In one of the biggest one-day drops for a biotechnology stockthis year, SyStemix Corp. shares fell $9.25 a share, or 28percent, on Monday, following a downgrading by a MerrillLynch analyst.
Switching his recommendation to underperformer fromneutral, analyst Stuart Weisbrod wrote: "The company iscontinuing to fall behind schedule in almost all of its productdevelopment projects.
"At this point we are losing confidence that the company hasany viable products," he wrote. "We are beginning to believethat the company is simply becoming a basic R&D unit forSandoz," the Swiss chemical giant that agreed to pay $392million for a 60 percent stake in SyStemix last December.
The bottom-line impact is that SyStemix of Palo Alto, Calif., willnot turn a profit until 1996, when Weisbrod predicts it willearn $1.15 a share. He previously projected 1994 profits of 70cents a share.
Merrill Lynch was a lead underwriter on SyStemix's $33.5million initial public offering in August 1991, when it sold 2million shares at $18 each.
The company said that the downgrading stemmed from aconference call to analysts last Friday. Linda Sonntag,SyStemix's president and chief executive, said the only projectdiscussed was the company's stem cell therapy product. Shesaid the FDA has indicated it will be regulating the stem celltherapy area and that SyStemix is not prepared to enter clinicaltrials until it has completed negotiations with the agency aboutthe regulations. The company's "long-term relation with FDA iscritical," she said.
SyStemix (NASDAQ:STMX) closed Monday at $23.75 a share, itslowest closing since shortly after its IPO last August. The stockhas traded in a range of $19 to $60.50 a share during the past52 weeks.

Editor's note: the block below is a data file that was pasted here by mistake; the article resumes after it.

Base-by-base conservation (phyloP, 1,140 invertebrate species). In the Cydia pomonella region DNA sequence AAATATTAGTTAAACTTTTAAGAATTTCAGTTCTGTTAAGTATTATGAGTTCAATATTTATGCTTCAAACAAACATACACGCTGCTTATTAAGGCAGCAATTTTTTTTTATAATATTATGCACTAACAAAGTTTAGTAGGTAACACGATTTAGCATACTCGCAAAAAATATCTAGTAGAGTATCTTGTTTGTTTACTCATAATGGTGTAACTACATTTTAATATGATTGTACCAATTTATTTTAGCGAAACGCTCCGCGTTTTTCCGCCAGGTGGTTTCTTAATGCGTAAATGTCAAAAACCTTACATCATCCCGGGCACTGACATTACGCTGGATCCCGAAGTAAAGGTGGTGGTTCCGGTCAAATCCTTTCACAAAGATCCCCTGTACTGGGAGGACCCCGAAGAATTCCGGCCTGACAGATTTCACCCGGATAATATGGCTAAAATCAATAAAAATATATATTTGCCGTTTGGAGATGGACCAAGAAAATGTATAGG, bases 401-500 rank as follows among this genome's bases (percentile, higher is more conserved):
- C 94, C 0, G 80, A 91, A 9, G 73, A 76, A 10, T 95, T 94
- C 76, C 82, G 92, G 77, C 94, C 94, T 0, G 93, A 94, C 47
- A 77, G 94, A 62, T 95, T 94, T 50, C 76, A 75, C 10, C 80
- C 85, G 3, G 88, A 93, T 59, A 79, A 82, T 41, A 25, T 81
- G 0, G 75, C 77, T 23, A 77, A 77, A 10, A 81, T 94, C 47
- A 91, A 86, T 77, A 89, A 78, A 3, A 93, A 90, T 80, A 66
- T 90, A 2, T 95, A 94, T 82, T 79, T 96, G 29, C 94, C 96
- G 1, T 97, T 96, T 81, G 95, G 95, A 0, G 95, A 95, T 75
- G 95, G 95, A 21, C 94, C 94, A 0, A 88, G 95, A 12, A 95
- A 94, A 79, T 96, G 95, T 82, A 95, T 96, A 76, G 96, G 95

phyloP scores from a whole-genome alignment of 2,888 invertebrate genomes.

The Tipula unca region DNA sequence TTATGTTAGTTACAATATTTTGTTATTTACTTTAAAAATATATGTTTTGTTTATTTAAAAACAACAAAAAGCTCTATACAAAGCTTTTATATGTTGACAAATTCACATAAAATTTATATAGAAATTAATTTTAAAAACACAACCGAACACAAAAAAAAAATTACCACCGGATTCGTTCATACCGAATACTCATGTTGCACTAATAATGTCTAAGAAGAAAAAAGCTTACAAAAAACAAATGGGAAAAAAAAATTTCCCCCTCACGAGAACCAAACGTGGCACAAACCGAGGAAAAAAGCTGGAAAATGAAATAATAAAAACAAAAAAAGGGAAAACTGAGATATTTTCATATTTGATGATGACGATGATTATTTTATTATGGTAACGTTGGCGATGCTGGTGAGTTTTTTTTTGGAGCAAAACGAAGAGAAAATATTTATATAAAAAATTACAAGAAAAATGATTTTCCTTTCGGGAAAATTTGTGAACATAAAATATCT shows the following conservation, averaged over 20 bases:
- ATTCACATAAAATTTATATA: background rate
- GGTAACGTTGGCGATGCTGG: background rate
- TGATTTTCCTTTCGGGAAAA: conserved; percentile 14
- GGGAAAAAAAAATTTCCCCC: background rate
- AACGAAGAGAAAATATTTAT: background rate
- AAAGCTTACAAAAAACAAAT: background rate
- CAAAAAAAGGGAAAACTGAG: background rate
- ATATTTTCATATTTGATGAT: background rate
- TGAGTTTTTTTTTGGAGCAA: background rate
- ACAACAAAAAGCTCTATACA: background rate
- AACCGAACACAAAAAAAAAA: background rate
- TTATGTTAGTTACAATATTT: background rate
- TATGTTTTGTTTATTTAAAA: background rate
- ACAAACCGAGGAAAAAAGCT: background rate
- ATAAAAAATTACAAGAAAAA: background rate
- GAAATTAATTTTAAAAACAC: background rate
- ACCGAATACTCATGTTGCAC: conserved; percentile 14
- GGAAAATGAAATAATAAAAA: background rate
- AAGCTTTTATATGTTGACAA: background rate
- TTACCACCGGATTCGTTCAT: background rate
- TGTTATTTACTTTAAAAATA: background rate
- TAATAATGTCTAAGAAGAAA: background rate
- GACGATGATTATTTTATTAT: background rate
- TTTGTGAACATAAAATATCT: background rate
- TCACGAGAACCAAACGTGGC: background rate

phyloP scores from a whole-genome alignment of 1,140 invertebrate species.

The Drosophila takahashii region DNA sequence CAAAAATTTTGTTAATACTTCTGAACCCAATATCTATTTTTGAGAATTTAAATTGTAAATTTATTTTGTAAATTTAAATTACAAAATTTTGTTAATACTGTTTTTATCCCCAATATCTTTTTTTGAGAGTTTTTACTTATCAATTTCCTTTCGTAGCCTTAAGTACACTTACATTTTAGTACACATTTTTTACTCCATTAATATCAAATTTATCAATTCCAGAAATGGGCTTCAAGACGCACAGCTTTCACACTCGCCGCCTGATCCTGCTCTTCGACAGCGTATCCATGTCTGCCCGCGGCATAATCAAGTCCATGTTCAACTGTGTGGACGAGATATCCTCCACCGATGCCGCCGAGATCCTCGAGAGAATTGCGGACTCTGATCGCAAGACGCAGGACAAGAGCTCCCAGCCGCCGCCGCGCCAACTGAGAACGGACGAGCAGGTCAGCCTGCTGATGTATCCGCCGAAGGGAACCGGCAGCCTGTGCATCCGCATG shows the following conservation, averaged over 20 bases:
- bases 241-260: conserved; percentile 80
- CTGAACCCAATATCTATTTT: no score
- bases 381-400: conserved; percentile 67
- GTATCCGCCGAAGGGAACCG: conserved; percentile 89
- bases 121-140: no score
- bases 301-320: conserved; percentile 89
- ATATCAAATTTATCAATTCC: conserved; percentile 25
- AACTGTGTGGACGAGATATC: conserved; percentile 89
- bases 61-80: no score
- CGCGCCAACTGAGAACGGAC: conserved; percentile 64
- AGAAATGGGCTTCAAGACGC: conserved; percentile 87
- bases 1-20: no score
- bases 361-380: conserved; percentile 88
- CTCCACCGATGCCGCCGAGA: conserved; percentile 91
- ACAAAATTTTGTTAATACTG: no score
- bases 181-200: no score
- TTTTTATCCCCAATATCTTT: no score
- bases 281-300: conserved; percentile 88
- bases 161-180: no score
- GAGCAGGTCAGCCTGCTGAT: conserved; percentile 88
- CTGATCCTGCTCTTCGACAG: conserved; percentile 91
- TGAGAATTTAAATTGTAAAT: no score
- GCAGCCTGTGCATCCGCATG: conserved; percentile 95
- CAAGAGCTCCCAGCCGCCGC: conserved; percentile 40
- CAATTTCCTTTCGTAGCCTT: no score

Weisbrod suggests the stock could be valued at about $18 ashare, adjusted to reflect the relative market valuations of 15similar development-stage companies that went public duringthe last year. His calculation takes into account SyStemix'shefty cash holdings, equivalent to $13 a share, and adds a"technology value" based on an average market value, lesscash, of the 15 other companies, all but two of which have atleast one product in clinical trials.
Weisbrod specifically referred to lagging progress on fourSyStemix projects: a self-renewing stem cell purificationprocess, megakaryocyte progenitor purification process and thecloning and development of stem cell factor andmegakaryocyte growth factor.
Weisbrod said SyStemix's recently announced collaborationwith Sandoz to develop a hemoatopoietic stem cell growthfactor "will provide STMX with up-front licensing fees,milestone payments and R&D revenues."
As a result, Weisbrod reduced his forecasted losses for thecurrent year ending Dec. 31 to 45 cents a share from a $1.15-a-share loss previously predicted; and for 1993, which he nowpegs at 80 cents a share.
The agreement by which Sandoz agreed to acquire a 60 percentinterest in SyStemix last December restricts Sandoz frommaking any open-market purchases of SyStemix stock abovethat figure for seven years and from making a tender offer forthe remaining SyStemix shares for three years.
-- Ray Potter Senior Editor
(c) 1997 American Health Consultants. All rights reserved.